Sunday, July 14, 2019

Herbert Hoover – (No. 31) – Rapidan Camp, Shenandoah Mountains, VA – June 1, 2019

President Herbert Hoover
(Source:  Smith, 2005)
Herbert Hoover shared many traits of our current president, Donald Trump.  Hoover made a load of money before he went into politics.   He had also never run for a political office before he won the presidency.  (His only previous race was for Stanford student body president which he won.)  Also, he took no salary while president.  And, he liked tariffs.

Herbert Hoover was born in 1874 into a Quaker family but his parents died young.  His father died of a heart attack when Herbert was only six.  His mother died two years later from pneumonia.  So, he was raised by aunts and uncles.  He was raised as a Quaker but said that he “didn’t work very hard at it.” (Moore, 2007).

He graduated from Stanford with a geology degree and went on to become a mining engineer.   He found a job working for a gold miner who sent him to Australia to search for gold.   His next assignment was China.  But first, Hoover returned to the states to marry his college sweetheart, Lou Henry, who had studied geology with him at Stanford. 

Then the Hoovers left for China.  While on their boat, they studied Mandarin and eventually became quite fluent.  They used it throughout their lives as a “secret” language.  The Hoovers were in China during the Boxer Rebellion in 1899 and were under bombardment for a month until American troops showed up.  While they were awaiting rescue, Hoover set up a food rationing system for the trapped Americans.  This was the start of his life of public service.

When they returned to the United States, in 1908, Hoover started his own engineering company.  He was known as the “doctor of sick mines.”  He was enterprising and thrifty—undoubtedly due to his Quaker upbringing.  And he was a great businessman.  By 1914 he was worth $4M, a hefty sum at the time (about $100M in today’s dollars).

As war clouds were forming in Europe, Hoover helped 150,000 American tourists and expats trapped in Europe, make their way home.  He used some of his own money to help them. 

Then Germany cut off the population of Belgium, a neutral country.  The Germans stole Belgium food and cut off their supply lines.  Hoover, who was living in London, agreed to coordinate food relief efforts.  He created an organization called the Commission for Relief of Belgium (CRB). He shuttled back and forth from London to Europe to coordinate the relief and even traveled to Germany to obtain their cooperation.  CRB ships were marked so that German submarines would not attack them.  Even so, a few ships were torpedoed and sunk.  When it was going at full steam, the CRB was feeding 10 million people an average of 1,800 calories a day every day for four years.  And Hoover raised money to run the organization.  Thrifty Hoover kept the overhead low and to “Hooverize” came to mean to economize.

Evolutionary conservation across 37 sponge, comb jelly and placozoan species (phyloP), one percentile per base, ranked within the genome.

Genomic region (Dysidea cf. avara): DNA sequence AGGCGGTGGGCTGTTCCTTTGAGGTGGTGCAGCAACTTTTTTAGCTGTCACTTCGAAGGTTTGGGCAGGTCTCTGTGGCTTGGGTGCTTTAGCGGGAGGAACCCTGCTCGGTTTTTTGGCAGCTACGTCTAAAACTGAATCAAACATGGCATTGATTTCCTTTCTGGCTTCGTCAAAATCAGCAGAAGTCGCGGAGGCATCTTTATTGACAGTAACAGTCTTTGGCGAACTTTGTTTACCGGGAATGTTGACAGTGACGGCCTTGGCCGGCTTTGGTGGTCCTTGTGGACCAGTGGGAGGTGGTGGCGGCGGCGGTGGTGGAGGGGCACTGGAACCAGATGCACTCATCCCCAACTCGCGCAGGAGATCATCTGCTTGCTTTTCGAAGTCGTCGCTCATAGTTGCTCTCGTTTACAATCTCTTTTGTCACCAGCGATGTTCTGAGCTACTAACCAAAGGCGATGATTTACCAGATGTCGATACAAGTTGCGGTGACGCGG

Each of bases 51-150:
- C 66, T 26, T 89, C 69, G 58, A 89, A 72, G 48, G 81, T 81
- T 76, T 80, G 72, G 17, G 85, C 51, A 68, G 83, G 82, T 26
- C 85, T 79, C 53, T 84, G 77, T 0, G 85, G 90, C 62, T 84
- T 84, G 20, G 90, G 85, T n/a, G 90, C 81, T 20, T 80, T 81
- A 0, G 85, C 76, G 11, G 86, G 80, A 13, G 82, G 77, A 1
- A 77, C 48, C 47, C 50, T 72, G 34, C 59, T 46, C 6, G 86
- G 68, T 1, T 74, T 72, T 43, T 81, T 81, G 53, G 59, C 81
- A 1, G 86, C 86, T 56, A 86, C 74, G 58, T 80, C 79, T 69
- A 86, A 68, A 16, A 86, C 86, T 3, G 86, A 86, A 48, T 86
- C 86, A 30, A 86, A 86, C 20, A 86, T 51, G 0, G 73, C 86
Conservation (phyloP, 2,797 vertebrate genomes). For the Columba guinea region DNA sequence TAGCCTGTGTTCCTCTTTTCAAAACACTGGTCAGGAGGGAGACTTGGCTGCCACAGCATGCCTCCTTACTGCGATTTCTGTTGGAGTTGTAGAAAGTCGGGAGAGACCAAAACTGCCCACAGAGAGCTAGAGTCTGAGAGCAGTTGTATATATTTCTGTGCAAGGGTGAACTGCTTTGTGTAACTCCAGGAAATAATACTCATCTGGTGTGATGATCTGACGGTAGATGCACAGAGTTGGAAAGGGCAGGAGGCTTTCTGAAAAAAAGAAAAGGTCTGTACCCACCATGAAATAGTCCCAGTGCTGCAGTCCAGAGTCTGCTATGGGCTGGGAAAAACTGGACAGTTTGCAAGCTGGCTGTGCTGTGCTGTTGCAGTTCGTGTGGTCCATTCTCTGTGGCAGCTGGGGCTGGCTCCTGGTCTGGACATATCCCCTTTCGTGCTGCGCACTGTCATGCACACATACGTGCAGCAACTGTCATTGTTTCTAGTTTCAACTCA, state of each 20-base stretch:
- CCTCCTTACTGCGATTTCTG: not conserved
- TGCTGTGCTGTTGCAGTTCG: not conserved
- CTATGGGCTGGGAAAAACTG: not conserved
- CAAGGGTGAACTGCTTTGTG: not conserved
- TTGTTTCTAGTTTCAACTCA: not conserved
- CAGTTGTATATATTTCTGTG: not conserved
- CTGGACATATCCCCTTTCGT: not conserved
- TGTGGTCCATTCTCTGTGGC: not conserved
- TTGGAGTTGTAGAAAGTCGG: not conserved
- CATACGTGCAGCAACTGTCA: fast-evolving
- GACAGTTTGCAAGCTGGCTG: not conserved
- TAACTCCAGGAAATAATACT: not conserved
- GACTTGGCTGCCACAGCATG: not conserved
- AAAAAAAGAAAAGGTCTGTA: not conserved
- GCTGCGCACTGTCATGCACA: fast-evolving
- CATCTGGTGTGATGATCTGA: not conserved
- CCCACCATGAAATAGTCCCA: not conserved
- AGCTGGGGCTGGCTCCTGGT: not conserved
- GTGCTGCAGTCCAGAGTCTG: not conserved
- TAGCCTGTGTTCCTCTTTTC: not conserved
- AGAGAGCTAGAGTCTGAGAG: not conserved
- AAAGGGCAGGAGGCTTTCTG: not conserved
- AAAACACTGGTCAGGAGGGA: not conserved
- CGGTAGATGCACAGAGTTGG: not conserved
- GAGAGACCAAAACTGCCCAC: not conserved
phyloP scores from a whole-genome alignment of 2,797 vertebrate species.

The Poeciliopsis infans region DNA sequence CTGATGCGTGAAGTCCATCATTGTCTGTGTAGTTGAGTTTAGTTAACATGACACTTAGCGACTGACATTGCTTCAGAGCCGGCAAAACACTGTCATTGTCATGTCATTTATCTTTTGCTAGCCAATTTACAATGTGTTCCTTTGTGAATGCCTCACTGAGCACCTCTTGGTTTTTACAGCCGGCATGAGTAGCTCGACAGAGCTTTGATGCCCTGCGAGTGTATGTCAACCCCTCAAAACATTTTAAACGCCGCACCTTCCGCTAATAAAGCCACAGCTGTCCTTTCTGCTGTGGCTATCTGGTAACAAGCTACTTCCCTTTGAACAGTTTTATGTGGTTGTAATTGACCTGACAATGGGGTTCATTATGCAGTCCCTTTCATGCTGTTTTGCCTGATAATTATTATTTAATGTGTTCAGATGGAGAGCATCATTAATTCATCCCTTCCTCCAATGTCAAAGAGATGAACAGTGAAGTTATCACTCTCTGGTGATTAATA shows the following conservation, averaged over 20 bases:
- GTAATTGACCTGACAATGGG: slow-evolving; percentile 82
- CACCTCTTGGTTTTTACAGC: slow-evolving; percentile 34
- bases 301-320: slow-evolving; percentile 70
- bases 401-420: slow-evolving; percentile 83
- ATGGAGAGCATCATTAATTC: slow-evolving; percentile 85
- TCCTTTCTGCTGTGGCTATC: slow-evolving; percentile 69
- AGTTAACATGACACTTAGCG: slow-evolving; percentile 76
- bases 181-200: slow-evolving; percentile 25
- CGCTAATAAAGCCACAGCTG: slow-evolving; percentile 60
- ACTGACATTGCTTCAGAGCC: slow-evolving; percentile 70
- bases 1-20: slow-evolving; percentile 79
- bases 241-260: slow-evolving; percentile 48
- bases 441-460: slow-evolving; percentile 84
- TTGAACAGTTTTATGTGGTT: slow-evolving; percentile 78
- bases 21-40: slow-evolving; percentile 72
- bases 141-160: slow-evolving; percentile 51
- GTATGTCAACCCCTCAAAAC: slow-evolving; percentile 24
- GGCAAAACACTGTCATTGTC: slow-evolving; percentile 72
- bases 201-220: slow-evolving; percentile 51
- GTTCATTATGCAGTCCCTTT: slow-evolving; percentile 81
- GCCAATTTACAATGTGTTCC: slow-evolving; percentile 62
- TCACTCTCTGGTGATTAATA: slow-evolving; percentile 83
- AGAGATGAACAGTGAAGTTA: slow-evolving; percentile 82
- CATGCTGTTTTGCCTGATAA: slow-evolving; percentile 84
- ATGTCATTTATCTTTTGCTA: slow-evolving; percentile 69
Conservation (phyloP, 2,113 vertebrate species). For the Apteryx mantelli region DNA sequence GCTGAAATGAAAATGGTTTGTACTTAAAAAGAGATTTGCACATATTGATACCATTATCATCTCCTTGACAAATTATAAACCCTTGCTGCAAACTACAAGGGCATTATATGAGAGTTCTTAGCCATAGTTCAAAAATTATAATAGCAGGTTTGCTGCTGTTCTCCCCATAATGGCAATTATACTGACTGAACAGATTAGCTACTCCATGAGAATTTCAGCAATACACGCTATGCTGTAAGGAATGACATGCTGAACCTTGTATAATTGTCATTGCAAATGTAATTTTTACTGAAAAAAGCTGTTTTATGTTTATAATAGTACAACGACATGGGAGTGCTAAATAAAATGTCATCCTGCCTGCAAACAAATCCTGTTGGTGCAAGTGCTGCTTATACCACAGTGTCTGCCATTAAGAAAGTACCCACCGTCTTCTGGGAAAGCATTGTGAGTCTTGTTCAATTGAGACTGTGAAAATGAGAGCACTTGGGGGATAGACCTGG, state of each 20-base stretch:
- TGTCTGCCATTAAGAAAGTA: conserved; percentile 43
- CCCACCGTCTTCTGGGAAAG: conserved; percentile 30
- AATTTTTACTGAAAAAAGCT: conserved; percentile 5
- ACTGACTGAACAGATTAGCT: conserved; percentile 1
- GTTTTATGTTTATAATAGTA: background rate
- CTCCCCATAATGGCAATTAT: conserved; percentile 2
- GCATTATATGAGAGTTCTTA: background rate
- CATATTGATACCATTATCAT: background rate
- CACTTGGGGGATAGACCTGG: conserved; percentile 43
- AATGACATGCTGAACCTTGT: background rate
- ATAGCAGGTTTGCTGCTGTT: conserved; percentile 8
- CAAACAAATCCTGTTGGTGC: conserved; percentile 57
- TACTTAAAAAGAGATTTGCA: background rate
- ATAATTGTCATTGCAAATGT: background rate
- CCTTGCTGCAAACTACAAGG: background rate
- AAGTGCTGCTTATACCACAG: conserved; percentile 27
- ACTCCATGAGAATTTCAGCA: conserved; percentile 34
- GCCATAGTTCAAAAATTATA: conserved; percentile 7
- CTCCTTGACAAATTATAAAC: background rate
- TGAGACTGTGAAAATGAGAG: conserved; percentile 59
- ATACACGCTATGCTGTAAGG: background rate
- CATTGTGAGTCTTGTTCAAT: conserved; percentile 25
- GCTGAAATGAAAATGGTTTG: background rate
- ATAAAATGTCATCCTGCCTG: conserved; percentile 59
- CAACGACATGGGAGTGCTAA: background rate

Hoover took no salary for his work.

Once America entered the war in 1917, President Wilson asked Hoover to lead the U.S. Food Administration.  The purpose was to increase food production and decrease food demand.  Hoover instituted “Meatless Mondays” and “Wheatless Wednesdays” to cut consumption.  He also encouraged citizens to grow their own food in “victory gardens.”  He did all this coincident with his leadership of the CRB. 

Upon taking office in 1921, President Harding named Hoover Secretary of Commerce.  When Harding died in 1923, President Coolidge kept Hoover in the post. 

As Secretary, Hoover helped standardize parts for various industries (automobile, electric lights, etc.) which helped with the mass production that firms were using.  For example, it was Hoover who came up with a standard paper size of 8-1/2” x 11”. 

During the disastrous Mississippi River flood of 1927, he coordinated the flood relief across six states. He also promoted the development of inland waterways such as the Columbia River, the St. Lawrence Seaway and the Colorado River. 

But Coolidge grew to dislike Hoover; he called him “Wonder Boy.”  Coolidge said of Hoover:  “That man has offered me unsolicited advice for six years.  All of it bad” (Moore, 2007).